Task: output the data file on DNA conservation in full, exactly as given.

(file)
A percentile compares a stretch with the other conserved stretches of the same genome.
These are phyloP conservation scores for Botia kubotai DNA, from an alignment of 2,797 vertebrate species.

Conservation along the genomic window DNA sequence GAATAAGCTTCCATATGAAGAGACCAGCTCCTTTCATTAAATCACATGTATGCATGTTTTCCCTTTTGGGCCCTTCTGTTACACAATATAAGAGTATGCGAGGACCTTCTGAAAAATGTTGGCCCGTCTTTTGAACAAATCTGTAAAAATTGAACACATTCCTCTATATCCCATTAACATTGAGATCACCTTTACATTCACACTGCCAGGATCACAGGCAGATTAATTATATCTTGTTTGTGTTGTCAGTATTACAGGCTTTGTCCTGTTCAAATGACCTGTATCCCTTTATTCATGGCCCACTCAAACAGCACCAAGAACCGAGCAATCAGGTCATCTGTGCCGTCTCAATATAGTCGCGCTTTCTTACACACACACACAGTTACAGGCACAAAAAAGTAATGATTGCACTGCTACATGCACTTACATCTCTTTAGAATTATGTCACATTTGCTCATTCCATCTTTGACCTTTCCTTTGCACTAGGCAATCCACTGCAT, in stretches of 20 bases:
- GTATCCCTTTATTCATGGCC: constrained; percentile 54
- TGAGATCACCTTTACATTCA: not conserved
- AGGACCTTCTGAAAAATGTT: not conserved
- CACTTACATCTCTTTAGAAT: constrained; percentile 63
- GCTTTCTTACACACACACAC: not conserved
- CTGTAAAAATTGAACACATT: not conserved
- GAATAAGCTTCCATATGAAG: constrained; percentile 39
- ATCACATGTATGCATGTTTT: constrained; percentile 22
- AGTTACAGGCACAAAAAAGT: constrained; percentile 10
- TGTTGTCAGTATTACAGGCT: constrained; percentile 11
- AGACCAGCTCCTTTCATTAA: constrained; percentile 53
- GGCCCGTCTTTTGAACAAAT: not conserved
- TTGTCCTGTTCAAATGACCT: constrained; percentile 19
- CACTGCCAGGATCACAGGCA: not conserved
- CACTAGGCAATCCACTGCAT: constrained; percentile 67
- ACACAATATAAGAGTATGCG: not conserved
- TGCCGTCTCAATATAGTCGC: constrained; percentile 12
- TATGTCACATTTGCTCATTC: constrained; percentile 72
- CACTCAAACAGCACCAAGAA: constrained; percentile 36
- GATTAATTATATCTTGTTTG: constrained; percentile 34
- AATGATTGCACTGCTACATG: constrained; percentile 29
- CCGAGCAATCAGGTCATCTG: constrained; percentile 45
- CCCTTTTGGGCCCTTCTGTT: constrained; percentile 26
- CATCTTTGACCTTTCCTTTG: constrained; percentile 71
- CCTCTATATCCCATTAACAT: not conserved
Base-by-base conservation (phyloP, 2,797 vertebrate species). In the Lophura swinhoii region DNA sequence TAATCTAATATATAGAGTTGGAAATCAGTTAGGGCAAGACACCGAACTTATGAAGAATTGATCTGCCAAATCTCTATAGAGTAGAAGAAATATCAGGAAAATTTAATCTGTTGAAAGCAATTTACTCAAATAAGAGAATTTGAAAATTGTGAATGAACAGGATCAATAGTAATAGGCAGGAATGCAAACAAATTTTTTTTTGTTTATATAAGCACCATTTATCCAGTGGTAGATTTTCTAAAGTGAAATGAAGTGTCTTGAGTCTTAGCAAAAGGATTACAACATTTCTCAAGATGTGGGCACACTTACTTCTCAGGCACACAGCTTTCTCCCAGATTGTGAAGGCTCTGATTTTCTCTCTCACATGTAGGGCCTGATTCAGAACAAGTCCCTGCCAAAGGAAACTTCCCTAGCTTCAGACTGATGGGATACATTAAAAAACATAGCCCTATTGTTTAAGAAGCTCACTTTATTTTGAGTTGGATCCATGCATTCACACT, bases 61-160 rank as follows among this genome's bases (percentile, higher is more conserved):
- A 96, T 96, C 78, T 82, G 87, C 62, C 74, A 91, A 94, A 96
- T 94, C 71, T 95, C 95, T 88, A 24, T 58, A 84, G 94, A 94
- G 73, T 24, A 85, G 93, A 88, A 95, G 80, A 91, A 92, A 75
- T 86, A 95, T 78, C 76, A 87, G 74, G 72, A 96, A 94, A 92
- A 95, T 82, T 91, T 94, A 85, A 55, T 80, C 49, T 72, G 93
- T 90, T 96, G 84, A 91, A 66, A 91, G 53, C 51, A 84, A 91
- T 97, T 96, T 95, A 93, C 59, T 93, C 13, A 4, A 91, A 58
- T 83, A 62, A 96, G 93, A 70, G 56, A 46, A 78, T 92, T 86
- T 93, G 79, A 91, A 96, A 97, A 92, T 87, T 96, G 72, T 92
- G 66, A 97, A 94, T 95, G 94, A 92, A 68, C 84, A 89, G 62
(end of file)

A percentile compares a stretch with the other conserved stretches of the same genome.
These are phyloP conservation scores for Botia kubotai DNA, from an alignment of 2,797 vertebrate species.

Conservation along the genomic window DNA sequence GAATAAGCTTCCATATGAAGAGACCAGCTCCTTTCATTAAATCACATGTATGCATGTTTTCCCTTTTGGGCCCTTCTGTTACACAATATAAGAGTATGCGAGGACCTTCTGAAAAATGTTGGCCCGTCTTTTGAACAAATCTGTAAAAATTGAACACATTCCTCTATATCCCATTAACATTGAGATCACCTTTACATTCACACTGCCAGGATCACAGGCAGATTAATTATATCTTGTTTGTGTTGTCAGTATTACAGGCTTTGTCCTGTTCAAATGACCTGTATCCCTTTATTCATGGCCCACTCAAACAGCACCAAGAACCGAGCAATCAGGTCATCTGTGCCGTCTCAATATAGTCGCGCTTTCTTACACACACACACAGTTACAGGCACAAAAAAGTAATGATTGCACTGCTACATGCACTTACATCTCTTTAGAATTATGTCACATTTGCTCATTCCATCTTTGACCTTTCCTTTGCACTAGGCAATCCACTGCAT, in stretches of 20 bases:
- GTATCCCTTTATTCATGGCC: constrained; percentile 54
- TGAGATCACCTTTACATTCA: not conserved
- AGGACCTTCTGAAAAATGTT: not conserved
- CACTTACATCTCTTTAGAAT: constrained; percentile 63
- GCTTTCTTACACACACACAC: not conserved
- CTGTAAAAATTGAACACATT: not conserved
- GAATAAGCTTCCATATGAAG: constrained; percentile 39
- ATCACATGTATGCATGTTTT: constrained; percentile 22
- AGTTACAGGCACAAAAAAGT: constrained; percentile 10
- TGTTGTCAGTATTACAGGCT: constrained; percentile 11
- AGACCAGCTCCTTTCATTAA: constrained; percentile 53
- GGCCCGTCTTTTGAACAAAT: not conserved
- TTGTCCTGTTCAAATGACCT: constrained; percentile 19
- CACTGCCAGGATCACAGGCA: not conserved
- CACTAGGCAATCCACTGCAT: constrained; percentile 67
- ACACAATATAAGAGTATGCG: not conserved
- TGCCGTCTCAATATAGTCGC: constrained; percentile 12
- TATGTCACATTTGCTCATTC: constrained; percentile 72
- CACTCAAACAGCACCAAGAA: constrained; percentile 36
- GATTAATTATATCTTGTTTG: constrained; percentile 34
- AATGATTGCACTGCTACATG: constrained; percentile 29
- CCGAGCAATCAGGTCATCTG: constrained; percentile 45
- CCCTTTTGGGCCCTTCTGTT: constrained; percentile 26
- CATCTTTGACCTTTCCTTTG: constrained; percentile 71
- CCTCTATATCCCATTAACAT: not conserved
Base-by-base conservation (phyloP, 2,797 vertebrate species). In the Lophura swinhoii region DNA sequence TAATCTAATATATAGAGTTGGAAATCAGTTAGGGCAAGACACCGAACTTATGAAGAATTGATCTGCCAAATCTCTATAGAGTAGAAGAAATATCAGGAAAATTTAATCTGTTGAAAGCAATTTACTCAAATAAGAGAATTTGAAAATTGTGAATGAACAGGATCAATAGTAATAGGCAGGAATGCAAACAAATTTTTTTTTGTTTATATAAGCACCATTTATCCAGTGGTAGATTTTCTAAAGTGAAATGAAGTGTCTTGAGTCTTAGCAAAAGGATTACAACATTTCTCAAGATGTGGGCACACTTACTTCTCAGGCACACAGCTTTCTCCCAGATTGTGAAGGCTCTGATTTTCTCTCTCACATGTAGGGCCTGATTCAGAACAAGTCCCTGCCAAAGGAAACTTCCCTAGCTTCAGACTGATGGGATACATTAAAAAACATAGCCCTATTGTTTAAGAAGCTCACTTTATTTTGAGTTGGATCCATGCATTCACACT, bases 61-160 rank as follows among this genome's bases (percentile, higher is more conserved):
- A 96, T 96, C 78, T 82, G 87, C 62, C 74, A 91, A 94, A 96
- T 94, C 71, T 95, C 95, T 88, A 24, T 58, A 84, G 94, A 94
- G 73, T 24, A 85, G 93, A 88, A 95, G 80, A 91, A 92, A 75
- T 86, A 95, T 78, C 76, A 87, G 74, G 72, A 96, A 94, A 92
- A 95, T 82, T 91, T 94, A 85, A 55, T 80, C 49, T 72, G 93
- T 90, T 96, G 84, A 91, A 66, A 91, G 53, C 51, A 84, A 91
- T 97, T 96, T 95, A 93, C 59, T 93, C 13, A 4, A 91, A 58
- T 83, A 62, A 96, G 93, A 70, G 56, A 46, A 78, T 92, T 86
- T 93, G 79, A 91, A 96, A 97, A 92, T 87, T 96, G 72, T 92
- G 66, A 97, A 94, T 95, G 94, A 92, A 68, C 84, A 89, G 62